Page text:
As we all watch the mass adoption of social media increase, there are a few unsettling trends that I witness daily. I guess that these are to be expected with any upcoming industry, but this is a bit different. I guess that because the rise of social media happened in a very compressed timeframe and because it started with a much younger generation, most corporate executives are feeling a bit “out of the loop.” I work with executives regularly who whisper, “Can you just tell me in plain English what IS social media exactly?” They are truly feeling that they don’t know what they don’t know.
This is totally understandable and frankly, not uncommon. However, here are three trends that should be avoided: Millenial Power, Technoholism, and Global Guru-ization.
1. Millennial Power – Companies large and small are putting their social media efforts in the hands of low to mid level employees because they are young and familiar with how to use it. This is one of the worst trends right now. Just because someone has a lot of followers and tweets, doesn’t make them a Twitter expert. For example, I churn out about 1000 emails a week but that doesn’t make me an email marketing strategist. Doing the tasks and managing the tactics is not the most important part. Designing a successful strategy that accomplishes the goals of the organization is first and foremost. The higher level executives know and understand their company’s strategic plan and should work with experts that can translate that strategy to initiatives.
2. Technoholism – This is the act of falling in love with the technology involved without understanding the overall strategy first. It certainly relates to the trend above but it is another big mistake. As companies are trying to grasp how to integrate social media into their marketing mix, too often I see companies jump in and create a Facebook page or Twitter account without having any idea what they are trying to accomplish or how they are going to measure it. Remember, it might be free to create an account, but once it is launched, you have to maintain it… and that won’t be free at all! There are a lot of great tools but they are all designed to resonate with different audiences and achieve different results.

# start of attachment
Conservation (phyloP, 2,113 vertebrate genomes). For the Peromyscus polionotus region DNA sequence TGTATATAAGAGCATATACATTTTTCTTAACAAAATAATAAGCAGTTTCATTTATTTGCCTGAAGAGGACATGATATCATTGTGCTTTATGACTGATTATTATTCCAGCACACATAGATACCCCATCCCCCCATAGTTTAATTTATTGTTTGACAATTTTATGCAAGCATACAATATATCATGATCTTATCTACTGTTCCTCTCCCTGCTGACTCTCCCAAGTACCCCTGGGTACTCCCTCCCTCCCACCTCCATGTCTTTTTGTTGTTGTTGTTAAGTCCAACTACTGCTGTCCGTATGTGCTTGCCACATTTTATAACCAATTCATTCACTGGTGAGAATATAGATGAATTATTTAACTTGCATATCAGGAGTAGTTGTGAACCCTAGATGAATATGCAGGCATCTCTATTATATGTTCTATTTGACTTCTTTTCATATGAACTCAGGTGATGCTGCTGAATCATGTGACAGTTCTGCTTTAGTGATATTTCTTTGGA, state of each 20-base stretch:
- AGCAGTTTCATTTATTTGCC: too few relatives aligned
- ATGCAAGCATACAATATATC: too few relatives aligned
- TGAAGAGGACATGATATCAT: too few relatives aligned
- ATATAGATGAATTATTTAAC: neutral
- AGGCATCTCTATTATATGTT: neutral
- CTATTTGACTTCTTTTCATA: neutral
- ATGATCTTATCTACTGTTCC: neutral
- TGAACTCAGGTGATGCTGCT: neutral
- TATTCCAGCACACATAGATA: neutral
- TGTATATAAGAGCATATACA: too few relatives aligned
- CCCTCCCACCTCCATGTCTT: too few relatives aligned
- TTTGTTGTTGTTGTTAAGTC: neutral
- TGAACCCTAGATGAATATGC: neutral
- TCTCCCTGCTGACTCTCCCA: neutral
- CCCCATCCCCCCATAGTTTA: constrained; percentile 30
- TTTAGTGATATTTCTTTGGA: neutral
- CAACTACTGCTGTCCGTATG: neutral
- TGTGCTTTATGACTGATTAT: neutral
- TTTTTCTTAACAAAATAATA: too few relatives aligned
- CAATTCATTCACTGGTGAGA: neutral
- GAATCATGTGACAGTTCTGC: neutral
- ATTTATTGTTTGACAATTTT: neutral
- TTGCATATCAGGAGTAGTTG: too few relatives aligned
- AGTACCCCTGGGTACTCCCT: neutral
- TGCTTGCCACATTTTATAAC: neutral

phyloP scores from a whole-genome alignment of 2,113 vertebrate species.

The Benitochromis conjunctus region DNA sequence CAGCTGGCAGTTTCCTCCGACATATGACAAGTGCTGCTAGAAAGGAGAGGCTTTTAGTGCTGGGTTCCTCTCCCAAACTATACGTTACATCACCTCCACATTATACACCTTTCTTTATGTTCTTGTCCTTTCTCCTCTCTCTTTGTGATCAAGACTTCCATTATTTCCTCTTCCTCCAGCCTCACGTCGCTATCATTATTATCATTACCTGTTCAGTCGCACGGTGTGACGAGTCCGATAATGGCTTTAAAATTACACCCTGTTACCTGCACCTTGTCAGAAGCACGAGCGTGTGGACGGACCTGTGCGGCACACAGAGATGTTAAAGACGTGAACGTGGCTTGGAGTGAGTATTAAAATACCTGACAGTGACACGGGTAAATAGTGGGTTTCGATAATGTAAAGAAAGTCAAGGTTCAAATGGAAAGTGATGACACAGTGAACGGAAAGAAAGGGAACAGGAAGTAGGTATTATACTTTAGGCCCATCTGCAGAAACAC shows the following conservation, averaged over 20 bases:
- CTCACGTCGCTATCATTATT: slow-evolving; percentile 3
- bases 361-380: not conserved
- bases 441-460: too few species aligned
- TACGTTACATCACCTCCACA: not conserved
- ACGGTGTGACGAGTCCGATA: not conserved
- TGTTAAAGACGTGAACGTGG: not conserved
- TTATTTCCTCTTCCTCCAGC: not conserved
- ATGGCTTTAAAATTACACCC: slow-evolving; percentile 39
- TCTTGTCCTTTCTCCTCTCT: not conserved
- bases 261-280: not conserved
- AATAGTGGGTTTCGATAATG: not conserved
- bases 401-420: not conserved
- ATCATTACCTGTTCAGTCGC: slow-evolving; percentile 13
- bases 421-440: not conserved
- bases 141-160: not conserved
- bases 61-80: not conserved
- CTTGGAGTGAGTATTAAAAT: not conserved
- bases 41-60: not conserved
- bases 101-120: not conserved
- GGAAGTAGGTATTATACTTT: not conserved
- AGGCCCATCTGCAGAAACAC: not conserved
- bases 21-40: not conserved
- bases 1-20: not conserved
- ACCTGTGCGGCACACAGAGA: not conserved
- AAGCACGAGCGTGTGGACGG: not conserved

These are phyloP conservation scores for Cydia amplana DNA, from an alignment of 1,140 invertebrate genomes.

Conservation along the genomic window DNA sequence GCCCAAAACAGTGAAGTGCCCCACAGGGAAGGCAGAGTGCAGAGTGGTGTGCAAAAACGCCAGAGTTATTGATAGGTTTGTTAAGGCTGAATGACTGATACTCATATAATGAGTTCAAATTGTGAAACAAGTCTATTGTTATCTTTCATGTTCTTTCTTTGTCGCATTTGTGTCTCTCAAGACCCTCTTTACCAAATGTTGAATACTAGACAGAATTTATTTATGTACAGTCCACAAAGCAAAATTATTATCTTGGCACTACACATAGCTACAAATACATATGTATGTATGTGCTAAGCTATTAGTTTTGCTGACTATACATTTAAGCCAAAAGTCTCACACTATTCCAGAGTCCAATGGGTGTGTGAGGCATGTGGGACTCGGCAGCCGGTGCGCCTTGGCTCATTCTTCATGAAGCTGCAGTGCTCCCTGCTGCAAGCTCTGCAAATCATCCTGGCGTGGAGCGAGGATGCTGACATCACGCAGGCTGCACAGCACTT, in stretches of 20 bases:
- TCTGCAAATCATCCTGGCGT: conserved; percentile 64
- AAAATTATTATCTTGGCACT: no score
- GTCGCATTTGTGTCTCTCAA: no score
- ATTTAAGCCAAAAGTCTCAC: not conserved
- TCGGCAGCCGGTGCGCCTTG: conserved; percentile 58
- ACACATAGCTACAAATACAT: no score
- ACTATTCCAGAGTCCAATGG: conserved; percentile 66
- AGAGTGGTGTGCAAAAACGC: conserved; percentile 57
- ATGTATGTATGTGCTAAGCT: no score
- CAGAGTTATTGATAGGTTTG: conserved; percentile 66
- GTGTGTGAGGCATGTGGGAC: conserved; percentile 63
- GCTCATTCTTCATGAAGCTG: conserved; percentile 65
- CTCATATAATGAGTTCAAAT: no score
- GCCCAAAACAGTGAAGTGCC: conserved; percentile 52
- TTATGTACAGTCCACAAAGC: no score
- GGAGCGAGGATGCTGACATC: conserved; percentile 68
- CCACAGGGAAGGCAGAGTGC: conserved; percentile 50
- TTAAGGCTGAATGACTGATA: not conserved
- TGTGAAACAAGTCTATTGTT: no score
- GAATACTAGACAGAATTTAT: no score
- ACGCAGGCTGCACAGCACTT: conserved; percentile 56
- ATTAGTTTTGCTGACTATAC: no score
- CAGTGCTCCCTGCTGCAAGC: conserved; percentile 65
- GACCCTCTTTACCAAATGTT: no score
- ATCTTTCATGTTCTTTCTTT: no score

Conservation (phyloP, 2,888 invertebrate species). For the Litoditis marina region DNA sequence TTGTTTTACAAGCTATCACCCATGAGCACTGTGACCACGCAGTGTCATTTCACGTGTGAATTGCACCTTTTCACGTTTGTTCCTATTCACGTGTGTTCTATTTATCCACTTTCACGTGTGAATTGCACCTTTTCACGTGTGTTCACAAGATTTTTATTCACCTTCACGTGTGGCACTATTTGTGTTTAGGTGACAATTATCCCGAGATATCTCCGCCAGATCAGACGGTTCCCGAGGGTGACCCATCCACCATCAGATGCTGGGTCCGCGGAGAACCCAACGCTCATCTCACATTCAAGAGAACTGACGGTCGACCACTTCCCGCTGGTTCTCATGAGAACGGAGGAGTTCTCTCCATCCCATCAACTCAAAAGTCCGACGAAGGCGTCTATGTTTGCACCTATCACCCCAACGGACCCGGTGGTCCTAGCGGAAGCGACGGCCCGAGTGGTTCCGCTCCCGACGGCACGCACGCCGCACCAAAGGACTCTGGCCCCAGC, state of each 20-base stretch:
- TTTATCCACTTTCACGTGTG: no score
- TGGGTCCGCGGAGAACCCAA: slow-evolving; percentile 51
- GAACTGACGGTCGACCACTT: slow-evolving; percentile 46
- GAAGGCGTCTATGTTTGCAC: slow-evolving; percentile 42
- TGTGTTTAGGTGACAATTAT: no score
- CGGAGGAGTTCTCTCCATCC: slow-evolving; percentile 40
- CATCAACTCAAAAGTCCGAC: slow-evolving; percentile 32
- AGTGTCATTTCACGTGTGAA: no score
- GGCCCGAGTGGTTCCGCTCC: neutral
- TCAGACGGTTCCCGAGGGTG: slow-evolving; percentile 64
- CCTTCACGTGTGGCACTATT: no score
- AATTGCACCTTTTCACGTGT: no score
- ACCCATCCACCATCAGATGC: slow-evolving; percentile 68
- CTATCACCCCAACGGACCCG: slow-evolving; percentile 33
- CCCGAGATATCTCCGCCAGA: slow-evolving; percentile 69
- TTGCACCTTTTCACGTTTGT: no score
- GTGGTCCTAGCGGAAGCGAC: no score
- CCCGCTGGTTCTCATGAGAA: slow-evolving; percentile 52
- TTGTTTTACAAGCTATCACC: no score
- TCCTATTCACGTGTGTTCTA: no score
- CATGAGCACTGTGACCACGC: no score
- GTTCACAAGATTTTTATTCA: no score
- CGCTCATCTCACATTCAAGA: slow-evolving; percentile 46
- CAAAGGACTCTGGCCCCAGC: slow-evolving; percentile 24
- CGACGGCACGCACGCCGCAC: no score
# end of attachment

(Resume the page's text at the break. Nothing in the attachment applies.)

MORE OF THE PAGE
3. Global Guru-ization – Like any “hot” industry, people of all ages and backgrounds are flocking to social media. It is more important than ever for the “Buyer to beware!” There are some amazing companies and consultants out there, and they have ended up in this industry in a variety of ways. There are a ton of people that might be familiar with social media, but don’t have the time and expertise to understand and implement an advanced strategy. I recently was involved in a proposal where my three competitors were an ex-PR person who had never activated a social media plan, a 24 year old who spent two years blogging and traveling and a website design shop. This would seem laughable if it wasn’t true. To avoid this Guru-ization, here are three questions that can help sort the sheep from the goats.
Questions for any social media expert:
1. How did you end up in social media – We all have stories and they have to make sense. Listen for specific environments that would lend themselves to providing a deep understanding and experience in strategic planning and implementation.
2. Give me an example of a specific client and how your strategic recommendations help them achieve their desired outcome – Make sure that you listen for the actual metrics and how they related to the objectives of the program. For example, just having created a viral video that over 200,000 people clicked on, doesn’t really mean anything. What was the company trying to achieve? How did they connect with the right 200,000 people? What were the expectations or predictions before the activation? You know how you evaluate any other strategist…just apply the same principles here.
3. Explain the difference between personal and B2B or corporate social media marketing – This one is a little more esoteric, but it will tell you a lot. Social media in the personal world is an entirely different animal. Anyone that tries to convince you that it is the same doesn’t truly understand the medium. Being able to easily and succinctly describe how a business focused social media plan is unique is a critical quality in any consultant or expert. I believe that 2010 is the year that we will see amazing specialization in the B2B use of social media. It is developing and being refined at a blistering pace. Finding the right people to help your organization and using your time tested strategic processes will help guide your organization to productive and successful use of these wonderful communication tools.